George Saunders dives into 19th-century stories for lessons, inspiration in latest release | Literary Arts | Pittsburgh | Pittsburgh City Paper

George Saunders dives into 19th-century stories for lessons, inspiration in latest release

click to enlarge George Saunders dives into 19th-century stories for lessons, inspiration in latest release
Photo: Zach Krahmer
George Saunders
In A Swim in the Pond in the Rain: In Which Four Russians Give a Master Class on Writing, Reading, and Life (Random House), George Saunders dissects short stories by four writers whose works have proven timeless.

The Man Booker Prize winner (for Lincoln in the Bardo) includes writings on Anton Chekhov’s In the Cart, Ivan Turgenev’s The Singer, The Nose by Nikolai Gogol, and Leo Tolstoy’s Alyosha the Pot, published in 1905 and the most recent story in the collection.

Each of A Swim in the Pond in the Rain’s stories is transcendent, even though most were written in the 19th century.

Why do these stories about peasants and landowners, ne’er-do-wells and widows, seem relevant today?

“I think in every time the good writers are the people who somehow, maybe just in the moments when they are working, can see through the distractions and haze to the essential stuff,” says Saunders, who appears Mon., March 21 as a guest of Pittsburgh Arts & Lectures Ten Evenings series. “That’s why I love the Russians. They seem to be able to step out of real life and go, ‘Ah, death is coming.’’’

Saunders will present his lecture remotely, broadcast via live video projection to an in-person audience at Carnegie Music Hall in Oakland, followed by a Q&A session.

The structure of A Swim in the Pond in the Rain is similar to Saunders’ course on writing at Syracuse University. A story is presented to be read, and then Saunders examines it in depth, page by page, sometimes line by line.

While the book ostensibly is a primer on how to write — and read — stories, it becomes an examination of how writing and reading are inexorably linked.

“I have come to think of it as one purpose,” Saunders says. “Because I’m writing, I’m producing, and that’s fun. Then comes the fatal step when you’ve got to look at it. So then you’re kind of putting on your reader hat and, for me, there was a big breakthrough moment when I admitted that.”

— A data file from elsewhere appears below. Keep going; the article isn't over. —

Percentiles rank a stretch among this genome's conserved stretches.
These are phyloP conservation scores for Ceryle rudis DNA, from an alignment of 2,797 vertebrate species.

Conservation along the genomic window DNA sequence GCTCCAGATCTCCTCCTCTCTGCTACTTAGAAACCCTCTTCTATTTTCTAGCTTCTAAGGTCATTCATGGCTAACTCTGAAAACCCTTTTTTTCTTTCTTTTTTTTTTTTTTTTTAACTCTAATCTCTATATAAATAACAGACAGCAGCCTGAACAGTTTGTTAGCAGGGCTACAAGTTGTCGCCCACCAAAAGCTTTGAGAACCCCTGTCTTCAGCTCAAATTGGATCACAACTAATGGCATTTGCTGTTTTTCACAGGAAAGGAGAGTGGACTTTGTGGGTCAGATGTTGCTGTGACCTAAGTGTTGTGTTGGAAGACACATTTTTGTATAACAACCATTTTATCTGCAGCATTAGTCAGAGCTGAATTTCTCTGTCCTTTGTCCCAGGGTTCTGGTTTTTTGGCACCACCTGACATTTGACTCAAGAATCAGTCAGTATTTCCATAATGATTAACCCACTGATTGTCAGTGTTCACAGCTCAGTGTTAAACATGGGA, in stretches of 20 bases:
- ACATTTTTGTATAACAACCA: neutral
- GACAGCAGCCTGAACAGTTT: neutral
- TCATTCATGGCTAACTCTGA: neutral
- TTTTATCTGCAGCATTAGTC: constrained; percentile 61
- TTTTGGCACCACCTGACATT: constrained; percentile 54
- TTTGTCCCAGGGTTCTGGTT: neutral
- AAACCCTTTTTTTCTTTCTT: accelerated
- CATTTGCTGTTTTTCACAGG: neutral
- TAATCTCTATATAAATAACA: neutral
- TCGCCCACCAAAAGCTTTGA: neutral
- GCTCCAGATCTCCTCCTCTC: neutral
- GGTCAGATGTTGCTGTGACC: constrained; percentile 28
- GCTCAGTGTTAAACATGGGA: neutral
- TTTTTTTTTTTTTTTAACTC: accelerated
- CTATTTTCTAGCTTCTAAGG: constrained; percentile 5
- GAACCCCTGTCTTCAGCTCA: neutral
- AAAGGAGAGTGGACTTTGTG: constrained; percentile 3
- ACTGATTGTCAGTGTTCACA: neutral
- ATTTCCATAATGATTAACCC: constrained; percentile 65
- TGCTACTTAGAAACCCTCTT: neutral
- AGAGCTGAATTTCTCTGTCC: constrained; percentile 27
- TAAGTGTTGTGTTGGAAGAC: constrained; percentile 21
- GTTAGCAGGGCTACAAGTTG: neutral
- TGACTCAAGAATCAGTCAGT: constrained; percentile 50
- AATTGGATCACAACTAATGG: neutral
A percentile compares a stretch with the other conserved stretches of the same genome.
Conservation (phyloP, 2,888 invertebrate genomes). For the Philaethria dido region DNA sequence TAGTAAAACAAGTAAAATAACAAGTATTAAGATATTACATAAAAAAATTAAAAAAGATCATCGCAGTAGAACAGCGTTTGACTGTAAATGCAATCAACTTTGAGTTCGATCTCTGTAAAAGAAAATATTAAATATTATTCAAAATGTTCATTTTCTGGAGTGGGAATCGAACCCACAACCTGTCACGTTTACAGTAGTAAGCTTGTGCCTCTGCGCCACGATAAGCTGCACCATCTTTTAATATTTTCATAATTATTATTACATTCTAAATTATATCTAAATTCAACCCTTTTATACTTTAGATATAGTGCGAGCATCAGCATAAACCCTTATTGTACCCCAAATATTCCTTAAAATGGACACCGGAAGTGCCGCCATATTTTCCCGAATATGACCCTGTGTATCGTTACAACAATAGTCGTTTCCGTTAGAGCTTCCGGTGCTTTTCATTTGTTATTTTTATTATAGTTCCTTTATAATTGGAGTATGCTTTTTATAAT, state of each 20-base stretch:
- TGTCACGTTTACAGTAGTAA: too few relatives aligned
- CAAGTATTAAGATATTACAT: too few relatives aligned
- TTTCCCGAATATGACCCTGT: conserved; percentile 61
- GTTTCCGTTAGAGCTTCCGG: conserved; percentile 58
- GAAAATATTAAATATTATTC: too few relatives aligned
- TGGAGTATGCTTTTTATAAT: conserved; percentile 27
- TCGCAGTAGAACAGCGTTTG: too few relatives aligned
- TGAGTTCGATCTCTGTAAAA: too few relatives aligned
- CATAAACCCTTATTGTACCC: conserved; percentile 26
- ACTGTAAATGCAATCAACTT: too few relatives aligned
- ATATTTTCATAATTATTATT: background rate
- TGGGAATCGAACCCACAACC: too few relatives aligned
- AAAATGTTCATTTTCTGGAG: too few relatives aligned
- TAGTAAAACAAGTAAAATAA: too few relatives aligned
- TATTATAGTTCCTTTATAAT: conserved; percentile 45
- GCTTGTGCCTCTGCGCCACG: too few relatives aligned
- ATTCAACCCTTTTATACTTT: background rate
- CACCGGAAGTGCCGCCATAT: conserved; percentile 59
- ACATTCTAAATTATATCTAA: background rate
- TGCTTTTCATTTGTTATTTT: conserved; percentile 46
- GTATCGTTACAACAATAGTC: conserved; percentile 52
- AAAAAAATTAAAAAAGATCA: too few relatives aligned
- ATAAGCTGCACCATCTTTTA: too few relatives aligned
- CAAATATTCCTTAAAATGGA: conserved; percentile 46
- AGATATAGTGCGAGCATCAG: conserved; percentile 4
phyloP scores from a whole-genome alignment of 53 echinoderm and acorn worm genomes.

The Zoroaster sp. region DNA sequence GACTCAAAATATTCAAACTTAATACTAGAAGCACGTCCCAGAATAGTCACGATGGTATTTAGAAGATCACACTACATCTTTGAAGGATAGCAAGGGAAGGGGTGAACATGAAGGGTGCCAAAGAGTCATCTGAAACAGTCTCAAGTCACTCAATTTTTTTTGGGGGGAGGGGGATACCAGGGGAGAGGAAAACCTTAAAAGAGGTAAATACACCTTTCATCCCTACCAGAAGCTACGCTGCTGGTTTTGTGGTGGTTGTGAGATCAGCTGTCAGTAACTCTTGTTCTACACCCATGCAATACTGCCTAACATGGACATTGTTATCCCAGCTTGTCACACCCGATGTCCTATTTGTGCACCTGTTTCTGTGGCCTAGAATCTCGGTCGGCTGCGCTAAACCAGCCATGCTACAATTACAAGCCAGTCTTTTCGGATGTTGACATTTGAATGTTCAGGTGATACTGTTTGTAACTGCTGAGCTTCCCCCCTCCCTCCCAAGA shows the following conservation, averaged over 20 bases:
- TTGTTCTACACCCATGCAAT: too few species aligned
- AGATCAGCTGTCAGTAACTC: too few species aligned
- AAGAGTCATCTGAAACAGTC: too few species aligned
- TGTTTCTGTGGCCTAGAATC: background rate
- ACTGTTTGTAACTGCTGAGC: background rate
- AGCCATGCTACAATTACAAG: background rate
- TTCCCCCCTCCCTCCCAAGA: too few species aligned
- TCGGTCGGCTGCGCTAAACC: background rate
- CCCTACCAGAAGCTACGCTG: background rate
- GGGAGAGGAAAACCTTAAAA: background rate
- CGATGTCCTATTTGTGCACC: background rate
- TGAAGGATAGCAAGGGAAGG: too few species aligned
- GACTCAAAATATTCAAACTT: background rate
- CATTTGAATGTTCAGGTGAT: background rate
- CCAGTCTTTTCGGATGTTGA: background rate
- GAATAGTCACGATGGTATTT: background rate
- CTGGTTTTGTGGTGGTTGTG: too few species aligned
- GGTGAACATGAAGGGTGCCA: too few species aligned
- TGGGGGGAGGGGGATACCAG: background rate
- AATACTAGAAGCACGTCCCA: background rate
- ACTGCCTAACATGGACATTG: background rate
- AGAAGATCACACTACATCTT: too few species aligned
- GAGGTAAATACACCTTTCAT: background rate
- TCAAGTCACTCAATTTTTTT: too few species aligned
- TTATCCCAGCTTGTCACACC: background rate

Saunders says he always thought the idea of writing was that one should be in an “exalted state,” where a writer makes great prose and doesn’t have to look at it. “In other words,” he says, “the fact that you felt a certain way when you wrote it is proof that it’s good. But then the breakthrough was, no, that doesn’t mean anything; you’re just stoned. When you come back to read it, if you can be at home with your actual reaction, then you can do something about it. Or, if you’re in a state of denial, you can’t. So, the whole thing is to say I did write it, but it’s not me, it’s of me. Now I can take a breath and look at it and see if I can make it better.”

That is similar to the reader’s experience. It’s essential, Saunders believes, to get feedback from readers, without which the work becomes meaningless.

“Really the only thing a writer has to work with is the reaction summoned up in the reader,” he says.

While writing is often considered to be a scholarly, rational pursuit that requires enormous concentration and attentiveness, Saunders isn’t sure that’s how his process works. He writes:

“When I'm writing well, there's almost no intellectual analytical thing going on. The process is in intuition plus iteration.”

That description seems comparable to athletes performing at the apex of their abilities being described as “in the zone.” While Saunders isn’t sure if “in the zone” is the right description, he agrees the experiences are analogous.

The takeaway of his entire artistic life, Saunders says, is that part of the mind is real but it isn’t “literal or linear.”

“It works in real time without reductive thought, basically …,” he says. “When you’re driving, you swerve. When you’re in conversation with somebody and you’re talking a little faster than your censor and you blurt out something that’s really smart or really funny, that’s a part of your mind.”

And this idea is proven true when he begins revising his work.

“There’s this really lovely thing where you can start out with this really dumb idea or a facile idea or a kind of obvious idea, and if you just sort of keep your good taste by your side, you can work through it,” says Saunders. “The dumb idea becomes a kind of good idea, becomes a really good idea, becomes a profound idea, and at the end of that whole sequence it can become a question.”

Saunders adds that he considers himself working-class, and is not the most articulate or well-read person. But he took comfort early in his writing career after realizing he didn’t have to be “smart” with his first drafts.

“I could be smart cumulatively,” Saunders says, “over many revisions. And I think it’s like sports. After a game, when somebody does some transcendentally wonderful thing, the interviewer says, `How do you feel?’ And they don’t know what to say. ‘I felt good, I gave 210%?’

“But they did do something profound, they were in a profound state, but it just isn’t one that you really need to talk about,” he continues. “It’s obviously less physical when you’re writing, but there’s something about the split-second decisions that come from we don’t know where that are really interesting.”
Ten Evenings with George Saunders. 7:30 p.m. Mon., March 21. $10-25. Carnegie Music Hall. 4400 Forbes Ave., Oakland. Livestream pass also available. pittsburghlectures.org